We look forward to your contributions!  Have fun!

Since I was frustrated for some time by my Mac G4 Cube not having a mic jack, as apparently no G4 or G5 now does, I thought I'd post the simple solution I finally stumbled onto. I think, actually, someone posted about it on the IGS forum a few weeks back. I had looked at all kinds of USB Audio Capture devices with MIDI and phantom power, 2 in 2 out, yada yada, all for way more than I really had to spare at the moment. This little gizmo, which lists for about $40 is an iMic by Griffin and it is a little smaller than a hockey puck, plugs into a USB slot and has a mini jack for a stereo mic and another for headphones. The mic jack can also be switched to line level for inputting from a stereo (RCA plug adapter included) so you can digitize LPs or even 78s).
For those of you Mac users in the same generation as me, i.e. you were well thru college before the advent of the PC, I'll go thru what turned out to be a relatively simple procedure. I used a little stereo T mic by Sony that I bought with my minicisc recorder for PT, plugged into the iMic. I plugged some CD player earphones into the output jack, but didn't monitor while I sang. I opened up Garageband and, following the Help directions for real instruments, I was able to record a simple no effects basic stereo track (well, I admit it took me quite a few takes but that was my playing, not the computer). I played around a bit with effects but eschewed everything but just a titch of echo. Then you select Export to iTunes from the File menu and it mixes down, opens iTunes and delivers an .aif file into your own album file. In iTunes you go into Preferences, select Importing, and select Custom in the Settings menu. Then set the Stereo Bit Rate at 48 and and the Channels to Mono. When you select OK you'll see that the Mono Bit Rate is 24. Select OK again and then select the .aif file and select Convert Selection to mP3 from the Advanced menu. Bingo. Broke Down Engine, which was over 4 minutes came in at about 750 kb. Perfect. You have to find the file in the Finder to see how big it is. Then just open a new Topic in the Back Porch, select Additional Options just below the text box and select Choose File. That'll open up your Finder and you find and select the file, post, and there you are, hangin' out with the Weenies on the Back Porch. Hope this helps some of you folks get over the hump.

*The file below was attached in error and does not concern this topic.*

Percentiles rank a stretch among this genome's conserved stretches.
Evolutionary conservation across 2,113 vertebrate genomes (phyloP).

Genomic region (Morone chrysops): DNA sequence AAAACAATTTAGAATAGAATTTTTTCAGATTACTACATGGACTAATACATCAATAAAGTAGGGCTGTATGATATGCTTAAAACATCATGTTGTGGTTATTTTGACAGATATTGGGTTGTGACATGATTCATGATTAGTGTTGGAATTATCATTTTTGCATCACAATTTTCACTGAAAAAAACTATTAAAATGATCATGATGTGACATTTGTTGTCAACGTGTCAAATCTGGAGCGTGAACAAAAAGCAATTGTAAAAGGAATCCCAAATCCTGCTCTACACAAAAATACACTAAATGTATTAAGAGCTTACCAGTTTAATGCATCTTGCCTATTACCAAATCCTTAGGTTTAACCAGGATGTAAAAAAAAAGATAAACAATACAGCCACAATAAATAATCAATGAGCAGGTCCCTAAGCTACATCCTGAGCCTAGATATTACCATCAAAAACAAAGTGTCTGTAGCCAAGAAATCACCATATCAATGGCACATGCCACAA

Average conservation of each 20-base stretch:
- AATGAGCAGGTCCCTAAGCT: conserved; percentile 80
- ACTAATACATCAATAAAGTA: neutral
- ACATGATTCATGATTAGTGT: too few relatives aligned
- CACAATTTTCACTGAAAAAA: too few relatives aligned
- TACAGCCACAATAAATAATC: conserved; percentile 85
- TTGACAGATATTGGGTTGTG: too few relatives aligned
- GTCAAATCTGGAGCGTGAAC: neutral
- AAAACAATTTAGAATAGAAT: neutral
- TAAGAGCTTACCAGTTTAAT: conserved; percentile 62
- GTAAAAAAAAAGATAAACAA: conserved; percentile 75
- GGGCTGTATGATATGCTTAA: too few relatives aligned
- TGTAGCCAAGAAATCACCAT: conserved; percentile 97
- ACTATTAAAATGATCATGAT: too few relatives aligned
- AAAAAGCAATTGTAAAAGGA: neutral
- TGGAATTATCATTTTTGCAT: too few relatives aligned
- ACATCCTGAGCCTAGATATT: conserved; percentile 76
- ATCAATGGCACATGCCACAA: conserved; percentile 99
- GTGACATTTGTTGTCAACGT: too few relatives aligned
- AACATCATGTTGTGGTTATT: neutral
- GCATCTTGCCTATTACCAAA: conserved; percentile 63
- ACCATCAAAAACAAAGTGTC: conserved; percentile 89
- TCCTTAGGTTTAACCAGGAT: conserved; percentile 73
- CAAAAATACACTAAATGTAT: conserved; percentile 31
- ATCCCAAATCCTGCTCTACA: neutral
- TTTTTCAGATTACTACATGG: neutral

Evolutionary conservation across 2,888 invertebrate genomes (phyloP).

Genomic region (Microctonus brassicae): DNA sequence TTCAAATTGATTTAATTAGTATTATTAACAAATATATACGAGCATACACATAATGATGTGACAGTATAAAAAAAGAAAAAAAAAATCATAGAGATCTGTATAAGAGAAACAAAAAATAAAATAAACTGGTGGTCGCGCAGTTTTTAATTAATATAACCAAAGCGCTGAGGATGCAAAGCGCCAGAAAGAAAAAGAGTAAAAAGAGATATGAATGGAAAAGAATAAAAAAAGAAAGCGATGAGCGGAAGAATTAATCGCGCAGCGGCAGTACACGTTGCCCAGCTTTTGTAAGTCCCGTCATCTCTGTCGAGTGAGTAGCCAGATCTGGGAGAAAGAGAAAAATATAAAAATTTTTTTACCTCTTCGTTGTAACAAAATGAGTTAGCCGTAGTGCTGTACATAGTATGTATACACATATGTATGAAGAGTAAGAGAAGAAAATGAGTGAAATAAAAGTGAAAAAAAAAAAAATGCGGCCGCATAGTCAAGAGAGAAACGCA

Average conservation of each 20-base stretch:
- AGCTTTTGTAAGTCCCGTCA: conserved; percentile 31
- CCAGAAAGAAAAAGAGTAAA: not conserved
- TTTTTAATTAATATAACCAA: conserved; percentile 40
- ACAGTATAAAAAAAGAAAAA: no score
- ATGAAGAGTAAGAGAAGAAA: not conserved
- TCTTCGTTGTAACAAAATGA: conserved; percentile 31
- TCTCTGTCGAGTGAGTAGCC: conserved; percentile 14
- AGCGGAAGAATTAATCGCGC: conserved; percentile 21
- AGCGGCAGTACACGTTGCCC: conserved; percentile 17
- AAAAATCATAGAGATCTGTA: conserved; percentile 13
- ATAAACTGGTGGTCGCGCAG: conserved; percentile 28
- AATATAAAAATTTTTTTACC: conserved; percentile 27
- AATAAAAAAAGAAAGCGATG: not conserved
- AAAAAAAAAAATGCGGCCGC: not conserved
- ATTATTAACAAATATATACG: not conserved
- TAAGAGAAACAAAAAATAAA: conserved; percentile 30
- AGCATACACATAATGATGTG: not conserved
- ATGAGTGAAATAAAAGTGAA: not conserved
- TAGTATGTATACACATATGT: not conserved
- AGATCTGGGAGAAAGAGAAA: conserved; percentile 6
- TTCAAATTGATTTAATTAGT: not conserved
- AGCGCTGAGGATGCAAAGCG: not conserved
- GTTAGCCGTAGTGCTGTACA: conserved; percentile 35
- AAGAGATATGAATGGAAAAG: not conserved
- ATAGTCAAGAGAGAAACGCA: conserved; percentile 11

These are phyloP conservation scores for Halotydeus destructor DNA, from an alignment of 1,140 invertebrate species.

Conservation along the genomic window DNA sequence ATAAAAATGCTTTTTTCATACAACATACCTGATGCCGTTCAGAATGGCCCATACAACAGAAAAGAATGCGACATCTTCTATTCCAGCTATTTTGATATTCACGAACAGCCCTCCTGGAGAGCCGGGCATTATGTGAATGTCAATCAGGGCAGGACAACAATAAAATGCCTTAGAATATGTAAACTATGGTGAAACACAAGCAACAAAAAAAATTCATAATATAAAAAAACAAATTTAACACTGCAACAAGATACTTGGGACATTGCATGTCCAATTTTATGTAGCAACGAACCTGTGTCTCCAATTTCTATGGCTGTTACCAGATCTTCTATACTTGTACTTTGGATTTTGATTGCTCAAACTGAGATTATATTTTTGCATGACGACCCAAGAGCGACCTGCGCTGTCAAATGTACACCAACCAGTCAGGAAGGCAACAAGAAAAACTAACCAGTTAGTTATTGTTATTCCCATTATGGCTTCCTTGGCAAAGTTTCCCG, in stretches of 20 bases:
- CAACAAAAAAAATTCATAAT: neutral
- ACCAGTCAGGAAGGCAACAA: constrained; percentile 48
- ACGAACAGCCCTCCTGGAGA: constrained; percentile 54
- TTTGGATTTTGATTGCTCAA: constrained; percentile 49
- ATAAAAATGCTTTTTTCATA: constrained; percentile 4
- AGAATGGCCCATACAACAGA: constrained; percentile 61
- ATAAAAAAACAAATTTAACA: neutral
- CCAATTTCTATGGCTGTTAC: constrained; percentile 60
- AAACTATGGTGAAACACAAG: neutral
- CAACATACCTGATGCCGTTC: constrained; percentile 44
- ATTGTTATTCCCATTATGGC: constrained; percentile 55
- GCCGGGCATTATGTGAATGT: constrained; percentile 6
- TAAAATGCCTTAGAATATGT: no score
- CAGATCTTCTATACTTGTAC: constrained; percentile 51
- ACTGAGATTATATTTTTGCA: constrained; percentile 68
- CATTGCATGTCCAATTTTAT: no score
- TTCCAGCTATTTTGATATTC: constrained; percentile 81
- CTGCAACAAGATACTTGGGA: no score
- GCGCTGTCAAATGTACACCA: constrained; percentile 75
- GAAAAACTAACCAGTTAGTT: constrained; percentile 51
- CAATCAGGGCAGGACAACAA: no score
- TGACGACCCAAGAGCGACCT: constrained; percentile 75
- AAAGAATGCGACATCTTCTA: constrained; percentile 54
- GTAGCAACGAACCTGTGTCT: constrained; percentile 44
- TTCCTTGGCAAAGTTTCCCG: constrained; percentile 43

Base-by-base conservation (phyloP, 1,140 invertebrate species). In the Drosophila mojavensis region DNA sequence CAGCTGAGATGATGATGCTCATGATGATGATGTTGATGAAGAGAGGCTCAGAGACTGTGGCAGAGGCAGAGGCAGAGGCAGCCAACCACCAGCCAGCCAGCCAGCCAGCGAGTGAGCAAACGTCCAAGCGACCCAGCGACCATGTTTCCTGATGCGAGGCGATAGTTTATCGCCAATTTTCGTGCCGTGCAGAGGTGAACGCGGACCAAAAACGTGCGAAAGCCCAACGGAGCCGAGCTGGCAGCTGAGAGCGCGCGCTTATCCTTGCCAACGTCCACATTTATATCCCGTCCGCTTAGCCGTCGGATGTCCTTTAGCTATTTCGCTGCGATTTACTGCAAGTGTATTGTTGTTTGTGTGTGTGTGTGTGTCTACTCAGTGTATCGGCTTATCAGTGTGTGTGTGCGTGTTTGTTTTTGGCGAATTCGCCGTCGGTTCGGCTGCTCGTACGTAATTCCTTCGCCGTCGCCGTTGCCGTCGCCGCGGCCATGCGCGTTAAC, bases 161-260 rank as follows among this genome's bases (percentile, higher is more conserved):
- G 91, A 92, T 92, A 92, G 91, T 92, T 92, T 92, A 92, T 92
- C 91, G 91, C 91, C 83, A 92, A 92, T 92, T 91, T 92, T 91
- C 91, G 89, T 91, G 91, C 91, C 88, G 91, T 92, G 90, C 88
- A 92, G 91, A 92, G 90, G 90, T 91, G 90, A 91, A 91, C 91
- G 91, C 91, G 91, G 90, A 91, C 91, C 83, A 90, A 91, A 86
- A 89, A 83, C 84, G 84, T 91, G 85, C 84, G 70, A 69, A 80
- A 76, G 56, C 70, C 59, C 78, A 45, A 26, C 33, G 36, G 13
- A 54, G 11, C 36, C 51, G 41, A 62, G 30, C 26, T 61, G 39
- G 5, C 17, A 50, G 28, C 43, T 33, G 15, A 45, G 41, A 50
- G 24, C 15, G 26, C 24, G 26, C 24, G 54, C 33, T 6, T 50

All for now.
John C.

Thanks for the tip, John.

For anyone else interested in recording, there's a thread that discusses some techniques and hardware here.  A few weenies have elaborate recording setups, but many do not.  You don't have to be a recording whiz to contribute.

I'm sure there's an obvious instruction that I'm missing somewhere, but I don't see how to upload an mp3 on this site. Assuming that I have a recording in mp3 format, what do I do and where do I go to upload it? Sorry to be so dense but I just don't see where to do this. I did a search on the word "upload" but didn't find anything useful there.

When you post a new message or reply to anything you can click on "additional options" and there you can browse for your attachment (mp3 track)

good luck